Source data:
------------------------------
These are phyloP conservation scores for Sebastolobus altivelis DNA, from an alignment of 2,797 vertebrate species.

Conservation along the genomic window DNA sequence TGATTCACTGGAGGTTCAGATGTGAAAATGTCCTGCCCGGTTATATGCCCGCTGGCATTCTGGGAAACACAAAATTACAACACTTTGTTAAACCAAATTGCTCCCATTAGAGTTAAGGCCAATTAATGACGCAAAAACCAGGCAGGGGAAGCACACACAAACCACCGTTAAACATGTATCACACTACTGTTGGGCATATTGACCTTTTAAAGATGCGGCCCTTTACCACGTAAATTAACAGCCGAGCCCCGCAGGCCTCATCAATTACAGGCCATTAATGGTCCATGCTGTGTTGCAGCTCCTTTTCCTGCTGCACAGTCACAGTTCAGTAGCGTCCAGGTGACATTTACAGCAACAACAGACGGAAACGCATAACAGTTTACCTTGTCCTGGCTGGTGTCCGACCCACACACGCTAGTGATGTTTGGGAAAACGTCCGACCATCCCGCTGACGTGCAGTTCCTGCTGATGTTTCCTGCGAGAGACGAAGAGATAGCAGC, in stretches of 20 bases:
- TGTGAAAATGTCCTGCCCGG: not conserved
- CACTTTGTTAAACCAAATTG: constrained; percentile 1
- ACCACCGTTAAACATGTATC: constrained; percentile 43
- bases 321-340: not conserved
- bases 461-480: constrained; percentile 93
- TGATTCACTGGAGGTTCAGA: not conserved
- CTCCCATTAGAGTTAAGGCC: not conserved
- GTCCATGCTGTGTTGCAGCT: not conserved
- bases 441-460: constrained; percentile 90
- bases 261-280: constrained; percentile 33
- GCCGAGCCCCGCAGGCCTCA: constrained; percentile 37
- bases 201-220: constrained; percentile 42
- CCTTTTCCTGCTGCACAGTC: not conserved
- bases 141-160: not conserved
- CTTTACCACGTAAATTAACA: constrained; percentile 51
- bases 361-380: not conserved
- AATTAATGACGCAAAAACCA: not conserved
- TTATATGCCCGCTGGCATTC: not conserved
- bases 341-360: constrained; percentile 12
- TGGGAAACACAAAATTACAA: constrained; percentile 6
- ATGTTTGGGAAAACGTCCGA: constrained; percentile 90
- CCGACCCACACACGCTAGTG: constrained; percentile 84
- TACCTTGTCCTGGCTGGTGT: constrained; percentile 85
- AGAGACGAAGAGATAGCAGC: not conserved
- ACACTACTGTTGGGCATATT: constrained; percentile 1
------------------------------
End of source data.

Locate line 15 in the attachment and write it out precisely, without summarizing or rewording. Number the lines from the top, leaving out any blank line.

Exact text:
- CCTTTTCCTGCTGCACAGTC: not conserved